THE GIRL WHO LIVES above my apartment is named Pilar and comes from an ancient Catholic family. She’s had a relationship with her boyfriend for three years. In these thirty-six months they’ve been excited many times. Alberto lives with his parents and grandparents. And for her, it’s the same. It has been very difficult to satisfy their erotic instincts.
In the one thousand nine-hundred and five days of their courtship, they have only shared kisses on the stairs of our building. They part all worked up, tense, red in the face.
As the hotels were being converted into housing, with the same speed as “barracks into schools,” Alberto was looking into some place to rent, but when he learned that the price was five CUC for three hours, with no rights to eat or drink, his spirits sagged. At the exchange rate that would be one hundred and twenty Cuban pesos, half his monthly salary, which is far beyond his means. By a ton.
His anticipation grew every time he imagined their honeymoon. Without wanting to, he’d managed to meet the Catholic precepts, respecting the decent family of his fiancee, and he took advantage of the agreement established when they accepted his courtship of the girl. Piously, they laid down the law: they could only marry after he graduated. Now it’s just a few months away. He would have continued to be happy if the newspaper he held in his hands didn’t exist, with the news that starting in the new year the grant of time in a hotel, to newlyweds, will be canceled.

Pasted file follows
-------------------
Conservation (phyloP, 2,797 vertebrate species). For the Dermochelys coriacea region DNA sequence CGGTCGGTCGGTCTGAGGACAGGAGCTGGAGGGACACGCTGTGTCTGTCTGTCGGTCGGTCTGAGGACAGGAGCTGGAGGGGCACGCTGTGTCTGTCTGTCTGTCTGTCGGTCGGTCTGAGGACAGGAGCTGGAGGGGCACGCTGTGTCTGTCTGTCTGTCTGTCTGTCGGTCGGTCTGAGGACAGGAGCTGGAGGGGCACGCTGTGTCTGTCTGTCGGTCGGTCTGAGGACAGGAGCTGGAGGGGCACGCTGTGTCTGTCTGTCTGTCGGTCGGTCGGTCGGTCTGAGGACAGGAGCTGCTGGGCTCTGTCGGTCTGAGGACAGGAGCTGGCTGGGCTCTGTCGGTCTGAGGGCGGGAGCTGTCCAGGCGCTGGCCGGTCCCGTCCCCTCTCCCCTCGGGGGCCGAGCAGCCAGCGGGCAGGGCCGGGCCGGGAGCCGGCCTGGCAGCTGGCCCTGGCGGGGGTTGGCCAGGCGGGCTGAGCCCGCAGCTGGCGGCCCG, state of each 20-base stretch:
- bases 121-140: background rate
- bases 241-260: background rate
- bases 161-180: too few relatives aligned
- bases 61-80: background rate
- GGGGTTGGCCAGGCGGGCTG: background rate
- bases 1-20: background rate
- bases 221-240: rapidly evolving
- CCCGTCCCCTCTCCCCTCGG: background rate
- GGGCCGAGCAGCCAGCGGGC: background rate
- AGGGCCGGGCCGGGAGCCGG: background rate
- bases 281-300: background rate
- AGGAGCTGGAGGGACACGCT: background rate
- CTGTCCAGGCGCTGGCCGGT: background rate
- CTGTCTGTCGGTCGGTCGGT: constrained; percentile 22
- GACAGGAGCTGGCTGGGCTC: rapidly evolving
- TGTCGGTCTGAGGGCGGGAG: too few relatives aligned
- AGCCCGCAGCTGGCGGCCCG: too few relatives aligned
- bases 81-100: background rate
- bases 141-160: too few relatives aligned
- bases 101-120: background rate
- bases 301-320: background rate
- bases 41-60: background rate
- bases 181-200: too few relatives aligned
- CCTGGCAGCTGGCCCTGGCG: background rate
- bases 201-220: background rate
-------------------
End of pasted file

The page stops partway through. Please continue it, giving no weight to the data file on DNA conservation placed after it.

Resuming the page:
Then he remembered having recently read, in the same paper, that the national birthrate was the lowest in fifty years. He thought that the Revolution would be left without soldiers — the men of the future who would come… later? — and the socialist project would run the risk of having no followers. So, as a Revolutionary task, just like a guerrilla based in an unknown country, or leaving with the army to fight in a distant and alien war, he went to find his girlfriend and, with no explanation, took her by the hand, boarded a bus to the beaches of the east, and there, on the fine sands, they made love.